Advertisement
YOU ARE HERE: LAT HomeCollectionsHughes Space Communications Group
IN THE NEWS

Hughes Space Communications Group

FEATURED ARTICLES
BUSINESS
January 27, 1995 | MAGGIE FARLEY, SPECIAL TO THE TIMES
When a Chinese rocket carrying a U.S.-made satellite exploded in flames and fell to Earth early Thursday, so did the lofty hopes of China's aerospace industry and many international TV broadcasters. The Apstar-2 satellite, made by Los Angeles-based Hughes Space & Communications Co., was to be the main platform for a raft of major American programmers, including CNN International, the Disney Channel, Time Warner, HBO Asia, ESPN International, MTV Asia and the Discovery Channel.
ARTICLES BY DATE
BUSINESS
January 27, 1995 | MAGGIE FARLEY, SPECIAL TO THE TIMES
When a Chinese rocket carrying a U.S.-made satellite exploded in flames and fell to Earth early Thursday, so did the lofty hopes of China's aerospace industry and many international TV broadcasters. The Apstar-2 satellite, made by Los Angeles-based Hughes Space & Communications Co., was to be the main platform for a raft of major American programmers, including CNN International, the Disney Channel, Time Warner, HBO Asia, ESPN International, MTV Asia and the Discovery Channel.
Advertisement
BUSINESS
May 31, 1985
NASA selected Ford over two competitors to build a new generation of weather satellites for about $221 million. The losers were Hughes Aircraft's Space & Communications Group and RCA's Government Systems unit. Ford Aerospace & Communications' Western Development Laboratories in Palo Alto will negotiate a cost-plus contract for three satellites and two spares, the National Aeronautics and Space Administration said. The first of the spacecraft is to be launched in 1989.
BUSINESS
October 28, 1993 | From Times Staff and Wire Reports
Dorfman Picked for Posts at Hughes: Steven D. Dorfman was elected a senior vice president of Hughes Aircraft Co. and president of Hughes' telecommunications and space group. He will also join the Los Angeles company's office of the chairman. In leading the telecommunications sector, Dorfman, 58, succeeds Anthony J. Iorillo, a 34-year Hughes veteran who helped make the company's satellite business among the most successful in the industry.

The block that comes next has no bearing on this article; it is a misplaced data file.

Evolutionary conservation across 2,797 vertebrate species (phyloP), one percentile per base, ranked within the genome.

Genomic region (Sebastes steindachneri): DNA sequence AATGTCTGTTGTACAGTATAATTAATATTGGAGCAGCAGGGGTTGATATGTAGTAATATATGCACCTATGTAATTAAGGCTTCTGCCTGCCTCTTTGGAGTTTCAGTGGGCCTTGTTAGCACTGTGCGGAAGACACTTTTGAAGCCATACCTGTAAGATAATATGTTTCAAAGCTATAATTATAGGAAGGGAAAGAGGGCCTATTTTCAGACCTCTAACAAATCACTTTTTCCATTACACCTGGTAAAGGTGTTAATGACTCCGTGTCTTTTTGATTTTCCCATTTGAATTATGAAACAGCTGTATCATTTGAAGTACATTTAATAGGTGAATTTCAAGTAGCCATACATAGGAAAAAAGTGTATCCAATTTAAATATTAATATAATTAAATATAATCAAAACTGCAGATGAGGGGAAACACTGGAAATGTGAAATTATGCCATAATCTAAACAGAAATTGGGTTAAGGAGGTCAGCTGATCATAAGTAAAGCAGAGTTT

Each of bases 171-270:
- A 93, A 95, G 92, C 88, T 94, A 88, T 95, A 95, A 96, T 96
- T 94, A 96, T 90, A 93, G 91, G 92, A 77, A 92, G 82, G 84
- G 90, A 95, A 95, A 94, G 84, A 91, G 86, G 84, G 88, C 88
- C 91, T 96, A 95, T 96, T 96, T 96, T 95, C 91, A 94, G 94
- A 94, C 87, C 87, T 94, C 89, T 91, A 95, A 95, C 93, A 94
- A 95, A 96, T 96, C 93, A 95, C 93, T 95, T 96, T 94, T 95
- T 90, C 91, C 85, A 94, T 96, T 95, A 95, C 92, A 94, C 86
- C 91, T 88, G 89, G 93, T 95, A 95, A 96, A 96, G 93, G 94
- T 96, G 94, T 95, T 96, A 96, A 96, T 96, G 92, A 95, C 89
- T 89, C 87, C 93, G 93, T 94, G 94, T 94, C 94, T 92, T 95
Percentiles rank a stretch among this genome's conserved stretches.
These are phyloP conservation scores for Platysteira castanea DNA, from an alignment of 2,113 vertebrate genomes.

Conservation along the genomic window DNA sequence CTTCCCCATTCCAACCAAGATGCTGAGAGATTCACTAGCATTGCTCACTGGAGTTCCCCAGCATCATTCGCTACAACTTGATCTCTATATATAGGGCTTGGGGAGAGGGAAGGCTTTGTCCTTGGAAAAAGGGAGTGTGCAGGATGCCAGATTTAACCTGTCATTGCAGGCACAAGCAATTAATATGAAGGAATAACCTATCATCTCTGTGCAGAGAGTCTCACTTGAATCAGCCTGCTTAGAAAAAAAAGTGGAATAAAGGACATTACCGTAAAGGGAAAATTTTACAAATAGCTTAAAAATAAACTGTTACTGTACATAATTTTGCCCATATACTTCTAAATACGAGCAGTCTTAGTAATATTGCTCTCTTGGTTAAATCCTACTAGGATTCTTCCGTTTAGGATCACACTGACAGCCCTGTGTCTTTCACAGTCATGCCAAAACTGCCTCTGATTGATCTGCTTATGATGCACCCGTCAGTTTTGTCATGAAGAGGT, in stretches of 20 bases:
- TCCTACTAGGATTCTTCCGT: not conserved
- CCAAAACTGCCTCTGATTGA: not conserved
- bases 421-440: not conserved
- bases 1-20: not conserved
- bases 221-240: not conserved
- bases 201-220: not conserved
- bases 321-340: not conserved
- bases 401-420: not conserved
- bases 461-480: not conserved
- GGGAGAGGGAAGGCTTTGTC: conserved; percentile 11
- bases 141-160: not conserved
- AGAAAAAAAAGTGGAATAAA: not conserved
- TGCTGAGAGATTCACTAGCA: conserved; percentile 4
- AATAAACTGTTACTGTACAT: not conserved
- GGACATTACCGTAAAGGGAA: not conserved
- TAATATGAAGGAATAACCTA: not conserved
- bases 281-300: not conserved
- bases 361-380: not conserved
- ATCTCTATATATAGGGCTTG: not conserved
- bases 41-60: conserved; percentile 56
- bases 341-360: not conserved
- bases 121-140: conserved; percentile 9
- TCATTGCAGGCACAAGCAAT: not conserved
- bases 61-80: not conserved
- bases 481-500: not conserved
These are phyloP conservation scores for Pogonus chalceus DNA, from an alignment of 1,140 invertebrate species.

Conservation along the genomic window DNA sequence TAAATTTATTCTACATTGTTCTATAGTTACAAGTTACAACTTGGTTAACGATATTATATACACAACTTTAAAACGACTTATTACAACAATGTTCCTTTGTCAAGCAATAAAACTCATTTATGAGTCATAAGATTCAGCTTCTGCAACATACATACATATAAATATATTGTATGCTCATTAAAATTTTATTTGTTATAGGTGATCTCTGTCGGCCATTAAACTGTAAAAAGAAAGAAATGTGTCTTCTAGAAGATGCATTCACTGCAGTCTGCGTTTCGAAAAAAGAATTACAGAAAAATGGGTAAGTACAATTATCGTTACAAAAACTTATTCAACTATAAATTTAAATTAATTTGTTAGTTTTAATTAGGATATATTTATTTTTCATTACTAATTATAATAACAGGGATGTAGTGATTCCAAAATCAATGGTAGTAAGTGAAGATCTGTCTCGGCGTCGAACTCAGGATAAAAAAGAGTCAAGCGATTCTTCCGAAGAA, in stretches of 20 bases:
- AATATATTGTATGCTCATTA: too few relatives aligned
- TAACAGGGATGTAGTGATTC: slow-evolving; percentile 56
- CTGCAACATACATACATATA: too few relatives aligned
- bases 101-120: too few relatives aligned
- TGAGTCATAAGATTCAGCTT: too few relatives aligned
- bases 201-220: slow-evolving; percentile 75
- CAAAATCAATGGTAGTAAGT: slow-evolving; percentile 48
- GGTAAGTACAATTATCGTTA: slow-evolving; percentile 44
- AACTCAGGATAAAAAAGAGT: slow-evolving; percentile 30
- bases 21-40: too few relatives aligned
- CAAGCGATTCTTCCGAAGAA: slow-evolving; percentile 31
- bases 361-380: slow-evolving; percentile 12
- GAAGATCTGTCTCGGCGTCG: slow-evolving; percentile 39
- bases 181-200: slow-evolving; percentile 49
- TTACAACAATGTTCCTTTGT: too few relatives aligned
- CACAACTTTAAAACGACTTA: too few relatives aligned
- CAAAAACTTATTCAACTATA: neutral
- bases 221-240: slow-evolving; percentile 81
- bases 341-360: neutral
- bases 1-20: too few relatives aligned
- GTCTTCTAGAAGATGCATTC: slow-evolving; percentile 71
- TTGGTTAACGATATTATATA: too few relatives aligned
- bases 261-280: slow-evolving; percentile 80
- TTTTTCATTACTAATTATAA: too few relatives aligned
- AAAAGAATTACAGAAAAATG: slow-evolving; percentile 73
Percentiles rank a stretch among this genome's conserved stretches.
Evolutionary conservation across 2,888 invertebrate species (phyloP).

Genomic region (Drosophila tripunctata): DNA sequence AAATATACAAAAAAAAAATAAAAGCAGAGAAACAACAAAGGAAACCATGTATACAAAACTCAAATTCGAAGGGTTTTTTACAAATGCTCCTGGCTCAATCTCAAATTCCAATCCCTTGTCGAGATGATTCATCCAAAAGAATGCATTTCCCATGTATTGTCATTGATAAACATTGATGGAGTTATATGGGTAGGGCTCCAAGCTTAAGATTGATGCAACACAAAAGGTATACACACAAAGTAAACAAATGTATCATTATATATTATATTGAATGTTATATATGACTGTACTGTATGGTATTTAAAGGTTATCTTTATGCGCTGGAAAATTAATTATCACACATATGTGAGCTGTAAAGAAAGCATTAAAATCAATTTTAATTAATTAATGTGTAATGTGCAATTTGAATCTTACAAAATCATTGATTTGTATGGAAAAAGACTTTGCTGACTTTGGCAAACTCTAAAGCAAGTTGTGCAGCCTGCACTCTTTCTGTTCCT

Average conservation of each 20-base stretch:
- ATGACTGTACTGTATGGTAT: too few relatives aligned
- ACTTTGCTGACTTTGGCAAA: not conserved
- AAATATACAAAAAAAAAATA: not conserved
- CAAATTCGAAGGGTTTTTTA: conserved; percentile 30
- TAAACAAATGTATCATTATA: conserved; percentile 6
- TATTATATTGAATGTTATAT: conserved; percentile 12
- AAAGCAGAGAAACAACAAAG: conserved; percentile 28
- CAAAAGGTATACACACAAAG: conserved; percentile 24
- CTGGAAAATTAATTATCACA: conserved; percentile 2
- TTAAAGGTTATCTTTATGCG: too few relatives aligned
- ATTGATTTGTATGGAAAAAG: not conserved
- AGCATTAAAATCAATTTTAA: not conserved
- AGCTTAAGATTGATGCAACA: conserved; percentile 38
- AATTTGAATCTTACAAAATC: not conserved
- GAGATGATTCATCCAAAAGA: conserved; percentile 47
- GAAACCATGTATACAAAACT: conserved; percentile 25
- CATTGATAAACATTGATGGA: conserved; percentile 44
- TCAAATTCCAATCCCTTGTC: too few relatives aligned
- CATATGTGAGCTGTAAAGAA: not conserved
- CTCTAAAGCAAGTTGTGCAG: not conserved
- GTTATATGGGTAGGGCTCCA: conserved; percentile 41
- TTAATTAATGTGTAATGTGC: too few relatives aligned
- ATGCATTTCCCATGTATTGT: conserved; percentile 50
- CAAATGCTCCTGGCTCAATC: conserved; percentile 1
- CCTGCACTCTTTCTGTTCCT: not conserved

BUSINESS
April 10, 1985 | WILLIAM C. REMPEL, Times Staff Writer
Amid mounting U.S. pressure to open its trade doors to American companies, Japan agreed Tuesday to receive the license application of Hughes Aircraft and two Japanese partners to jointly operate a private satellite system for domestic Japanese markets. Approval of that business license by Japan's Ministry of Post and Telecommunications would clear the way for development of a two-satellite network expected to cost between $300 million and $400 million.
BUSINESS
January 23, 1988 | RALPH VARTABEDIAN, Times Staff Writer
Martin Marietta was awarded an important $508-million contract Friday to build a National Test Bed simulation facility for the Strategic Defense Initiative, dealing its competitor Rockwell International a sharp defeat. Under a five-year contract awarded through the Pentagon's Strategic Defense Initiative Organization, Martin will design and build a large computer-driven simulation complex that will explore the feasibility of stopping a Soviet nuclear missile attack.
BUSINESS
April 4, 1990 | RALPH VARTABEDIAN, TIMES STAFF WRITER
American commercial satellite producers stand to gain only modestly in the near future from an agreement reached Tuesday aimed at opening the Japanese satellite market. But the accord could have far-reaching benefits that will allow U.S. producers to maintain their dominant world position in the face of a concerted Japanese push to become major producers of commercial satellites.
BUSINESS
May 6, 1988 | RALPH VARTABEDIAN, Times Staff Writer
Hughes Aircraft Chairman Albert D. Wheelon abruptly retired Thursday, citing unexplained "personal reasons." Wheelon's retirement from Hughes, a General Motors subsidiary based in Los Angeles, came at a hastily called meeting of Hughes Aircraft directors at GM headquarters in Detroit. The nine-member Hughes Aircraft board, controlled by GM executives, elected Hughes veteran Malcolm R. Currie as the new chairman.
BUSINESS
December 2, 1986 | RALPH VARTABEDIAN, Times Staff Writer
Albert D. Wheelon, executive vice president of Hughes Aircraft, Monday was named the company's chairman and chief executive, effective next April, when Chairman Allen E. Puckett retires at the age of 67. Wheelon, who has an extensive background in science and technology, was elevated over Hughes President Donald White and Vice Chairman Richard Alden.
BUSINESS
May 11, 1988 | RALPH VARTABEDIAN, Times Staff Writer
An internal investigation by Hughes Aircraft of its satellite contracts with Intelsat is looking into whether fees paid to some Hughes consultants in South America were diverted to former Intelsat Deputy Director Jose L. Alegrett, according to former Hughes Vice President Paul Visher. A federal grand jury investigating the payments has subpoenaed Hughes Aircraft records relating to satellite marketing consultants, Visher said Tuesday in a telephone interview.
BUSINESS
March 23, 1991 | PAUL RICHTER, TIMES STAFF WRITER
A unit of Hughes Aircraft Co. sued NASA on Friday to recover $288.5 million in extra expenses that the company said it incurred when the space agency canceled plans to launch 10 Hughes satellites after the 1986 explosion of the space shuttle Challenger. Hughes Communications Galaxy claimed in papers filed in U.S.
Los Angeles Times Articles
|